2018 survey of women’s experiences of maternity care statistics released
NHS maternity services provide care and support to women before giving birth (antenatal care), during the birth and in the 6-8 week period following the birth (postnatal care). Understanding the experiences of the women who use them is essential to providing high-quality care.
This maternity survey received responses from more than 17,600 women who gave birth during February 2018 (as well as January 2018 if trusts had smaller numbers of births during February). This is a response rate of 37%. We asked women about their experiences of care during labour and birth, as well as the quality of antenatal and postnatal support they received.
As in previous years, the report shows that overall, women reported many positive experiences of maternity care in 2018. However, while in 2017 we reported there had been small improvements across most questions from 2013 onwards, very few questions showed this trend continuing between 2017 and 2018, with some questions showing a decline.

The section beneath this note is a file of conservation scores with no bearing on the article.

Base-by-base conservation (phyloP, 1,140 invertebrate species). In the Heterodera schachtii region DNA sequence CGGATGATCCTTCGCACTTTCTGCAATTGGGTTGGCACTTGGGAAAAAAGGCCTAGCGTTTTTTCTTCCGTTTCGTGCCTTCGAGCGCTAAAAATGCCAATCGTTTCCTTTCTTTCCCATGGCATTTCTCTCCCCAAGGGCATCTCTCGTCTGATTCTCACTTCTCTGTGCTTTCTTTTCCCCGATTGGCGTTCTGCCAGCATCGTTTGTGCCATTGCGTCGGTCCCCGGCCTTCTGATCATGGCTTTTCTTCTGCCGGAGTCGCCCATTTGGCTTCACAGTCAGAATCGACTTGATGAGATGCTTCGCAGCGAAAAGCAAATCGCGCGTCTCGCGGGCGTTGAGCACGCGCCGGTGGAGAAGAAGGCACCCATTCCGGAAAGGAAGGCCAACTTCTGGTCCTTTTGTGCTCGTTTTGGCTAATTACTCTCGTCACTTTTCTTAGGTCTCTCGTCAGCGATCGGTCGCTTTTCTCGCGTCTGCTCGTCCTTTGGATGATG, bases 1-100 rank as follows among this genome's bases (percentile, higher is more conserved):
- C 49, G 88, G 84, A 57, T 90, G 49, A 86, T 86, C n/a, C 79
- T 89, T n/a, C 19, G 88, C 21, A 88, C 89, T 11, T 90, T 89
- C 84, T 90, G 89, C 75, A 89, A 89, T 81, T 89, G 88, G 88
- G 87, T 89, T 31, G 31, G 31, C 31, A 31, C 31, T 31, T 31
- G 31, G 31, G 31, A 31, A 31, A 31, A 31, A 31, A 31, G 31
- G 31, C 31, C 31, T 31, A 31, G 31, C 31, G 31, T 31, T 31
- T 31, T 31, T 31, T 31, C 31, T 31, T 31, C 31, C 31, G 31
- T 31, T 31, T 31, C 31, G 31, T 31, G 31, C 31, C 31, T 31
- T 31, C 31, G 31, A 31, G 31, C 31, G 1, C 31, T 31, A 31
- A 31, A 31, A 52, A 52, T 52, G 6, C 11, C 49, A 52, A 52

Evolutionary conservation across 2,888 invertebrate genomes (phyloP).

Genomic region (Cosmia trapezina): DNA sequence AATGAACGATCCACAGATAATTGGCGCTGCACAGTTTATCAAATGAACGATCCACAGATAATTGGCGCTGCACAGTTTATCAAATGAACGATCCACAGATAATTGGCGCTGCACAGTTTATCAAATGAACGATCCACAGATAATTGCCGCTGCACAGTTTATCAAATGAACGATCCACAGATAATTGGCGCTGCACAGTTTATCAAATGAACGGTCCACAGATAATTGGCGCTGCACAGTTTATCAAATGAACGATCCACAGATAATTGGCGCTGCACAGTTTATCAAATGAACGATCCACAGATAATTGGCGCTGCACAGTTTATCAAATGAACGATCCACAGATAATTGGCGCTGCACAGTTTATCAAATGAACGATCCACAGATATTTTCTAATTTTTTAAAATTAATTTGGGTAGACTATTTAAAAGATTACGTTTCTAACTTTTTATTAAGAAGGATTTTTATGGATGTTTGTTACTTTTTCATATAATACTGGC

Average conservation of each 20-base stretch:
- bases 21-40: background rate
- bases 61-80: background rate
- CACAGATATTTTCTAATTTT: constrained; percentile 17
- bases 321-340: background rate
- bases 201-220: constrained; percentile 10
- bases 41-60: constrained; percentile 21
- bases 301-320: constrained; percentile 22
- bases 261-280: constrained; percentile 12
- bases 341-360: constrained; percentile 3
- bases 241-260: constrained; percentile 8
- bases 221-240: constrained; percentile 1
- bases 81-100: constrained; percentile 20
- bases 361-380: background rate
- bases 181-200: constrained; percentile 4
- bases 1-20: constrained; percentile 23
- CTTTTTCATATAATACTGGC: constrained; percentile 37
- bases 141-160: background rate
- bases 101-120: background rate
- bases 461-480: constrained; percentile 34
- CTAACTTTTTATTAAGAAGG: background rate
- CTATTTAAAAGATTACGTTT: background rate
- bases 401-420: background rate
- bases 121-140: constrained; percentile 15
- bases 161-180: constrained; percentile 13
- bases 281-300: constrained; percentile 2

In line with previous maternity surveys, results for questions on postnatal care, either in the hospital or once they returned home, remain less positive than other aspects of the maternity pathway. Though the 2017 survey saw some improvements, there has been little further change in 2018. Information provision and communication are areas where experiences could be improved, particularly around infant feeding
We also analysed the results to look at the experiences of different groups of women. Results this year showed very few differences based on the variables that were tested. Continuity of carer (seeing the same midwife) did seem to affect average experience scores, suggesting that ongoing relationships can have a positive impact on women’s experiences.
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